UPCOMING EVENT: PHOENIX BASS FISHING LEAGUE - 2020 - Detroit River

Perseverance pays

Perseverance pays
With a three-day total weight of 26 pounds, 6 ounces, pro Brett Wilkens won the FLW Walleye Tour qualifier on Lake Winnebago.

OSHKOSH, Wis. - During three days of tournament action, Lake Winnebago produced only four five-walleye limits. Exactly half these limits came from local pro Brett Wilkens. With warm water, plenty of bait in the system and post-front conditions, the bite was stingy to say the least. But that never fazed Wilkens, who employed a run-and-gun strategy on the east side of the lake near his hometown of Kiel.

On day one, Wilkens came in with the day's only limit - a stringer that weighed 11 pounds, 11 ounces. On day two he managed five more that weighed 8-5, but he saw his lead disappear to fellow Wisconsin fisherman Brian Deffner. On day three, Wilkens caught three more keepers and staved off a hard-charging Mark Keenan for the tournament title.

While Deffner and Keenan were trolling crankbaits south of Garlic Island, Wilkens fished specific rock piles in the Brothertown and Quinney areas. Each day he sampled over 30 spots, most of which were in the 6- to 12-foot range.

"Today they all came on crawlers, but earlier in the week I caught fish on both leeches and crawlers," said Wilkens. "I'd anchor about 30 feet away and then pitch to what I call the spot on the spot."

Wilkens' jig of choice was a 1/8-ounce Northland Gum-Ball. When used leeches, he'd opt for lively larges and when he employed crawlers he'd pinch the body in half.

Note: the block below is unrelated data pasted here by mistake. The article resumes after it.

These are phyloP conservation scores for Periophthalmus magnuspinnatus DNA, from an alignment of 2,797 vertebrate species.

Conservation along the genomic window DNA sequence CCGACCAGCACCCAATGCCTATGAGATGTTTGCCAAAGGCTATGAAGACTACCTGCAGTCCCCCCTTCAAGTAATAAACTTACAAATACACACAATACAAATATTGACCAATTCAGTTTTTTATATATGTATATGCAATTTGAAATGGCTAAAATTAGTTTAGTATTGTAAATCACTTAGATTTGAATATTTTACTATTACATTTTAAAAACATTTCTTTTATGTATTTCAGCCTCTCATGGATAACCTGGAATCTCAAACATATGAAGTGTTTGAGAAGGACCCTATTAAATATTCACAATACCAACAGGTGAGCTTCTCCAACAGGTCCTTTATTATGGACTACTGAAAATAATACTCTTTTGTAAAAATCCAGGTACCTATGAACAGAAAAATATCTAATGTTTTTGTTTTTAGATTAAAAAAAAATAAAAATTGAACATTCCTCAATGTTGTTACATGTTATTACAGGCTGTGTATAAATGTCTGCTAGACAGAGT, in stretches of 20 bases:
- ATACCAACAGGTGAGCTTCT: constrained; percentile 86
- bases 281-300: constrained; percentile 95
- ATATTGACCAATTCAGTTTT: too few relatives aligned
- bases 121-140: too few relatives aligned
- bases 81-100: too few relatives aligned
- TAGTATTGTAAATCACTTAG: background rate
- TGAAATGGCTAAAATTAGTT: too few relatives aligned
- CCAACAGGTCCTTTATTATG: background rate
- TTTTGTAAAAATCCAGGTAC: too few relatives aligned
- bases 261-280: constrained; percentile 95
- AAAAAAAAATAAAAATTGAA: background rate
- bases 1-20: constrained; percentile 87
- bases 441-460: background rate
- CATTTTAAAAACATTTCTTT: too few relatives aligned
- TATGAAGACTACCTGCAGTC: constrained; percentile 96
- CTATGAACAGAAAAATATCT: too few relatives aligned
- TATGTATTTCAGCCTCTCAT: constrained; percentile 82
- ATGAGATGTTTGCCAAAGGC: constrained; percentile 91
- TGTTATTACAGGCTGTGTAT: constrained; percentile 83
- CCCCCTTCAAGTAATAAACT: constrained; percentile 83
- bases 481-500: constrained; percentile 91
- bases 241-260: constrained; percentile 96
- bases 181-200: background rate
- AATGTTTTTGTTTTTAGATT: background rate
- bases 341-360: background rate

"Normally I work the jig pretty hard but this week I really had to slow down. They just didn't want a lot of action."

Wilkens said the conditions today on the east side were by far the best he experienced all week. Each of the last two days he battled stiff westerly winds that made boat control difficult and turned his water to chocolate milk. Today there was noticeable clearing, but that didn't necessarily translate into better fishing.

"I couldn't catch a fish at any of my first 10 spots," Wilkens said. "Finally at about 11 o'clock I caught the first one. I went to another spot and caught another one and then the last one I had came at 1 o'clock. Coming into the harbor, I didn't think it was enough; I thought I needed to get a limit. "

With the addition of optional pot money the 47-year-old earned $17,973.

"Normally this time of year the rock bite is stronger than the mud bite. I knew that coming in so I just kept working my spots. Now that it's over, I'm going to take a break from fishing, sit back and enjoy the win."

Keenan's comeback falls just short

Second-place pro Mark Keenan holds up an 8-pounder he caught on day three.One day after his brother Tom clinched the points title in the Eastern Division, Mark Keenan nearly completed an improbable come-from-behind victory. After catching one 13-ouncer on day one and four for 7-5 on day two, Keenan caught a limit Saturday that weighed 17 pounds, 11 ounces, the second-heaviest stringer of the tournament. Anchoring that catch was an 8-pounder, unofficially the heaviest walleye of the week.

Keenan had a productive mud pattern going in practice. But once the storm blew through Wednesday night he knew it would disappear. He adjusted by mixing in some jigging and shallow-water trolling, but that only produced modest results. After he made the top-10 cutoff, he decided to swing for the fence and return to the deeper mud.

"Tom, Dean (Arnoldussen) and I always fish to win," said the Appleton, Wis., native.

On Saturday, Keenan worked two schools of fish located one mile south of Garlic Island. He trolled Reef Runner Deep Little Ripper crankbaits (best color was white perch) off planer boards. He let out 80 feet of line and his baits ran 14 feet down in water 17 to 18 feet deep.

Keenan's undoing took place on day one when he weighed only one squeaker. But he also lost a 16-incher that day that broke as his line rubbed against some sharp zebra mussels.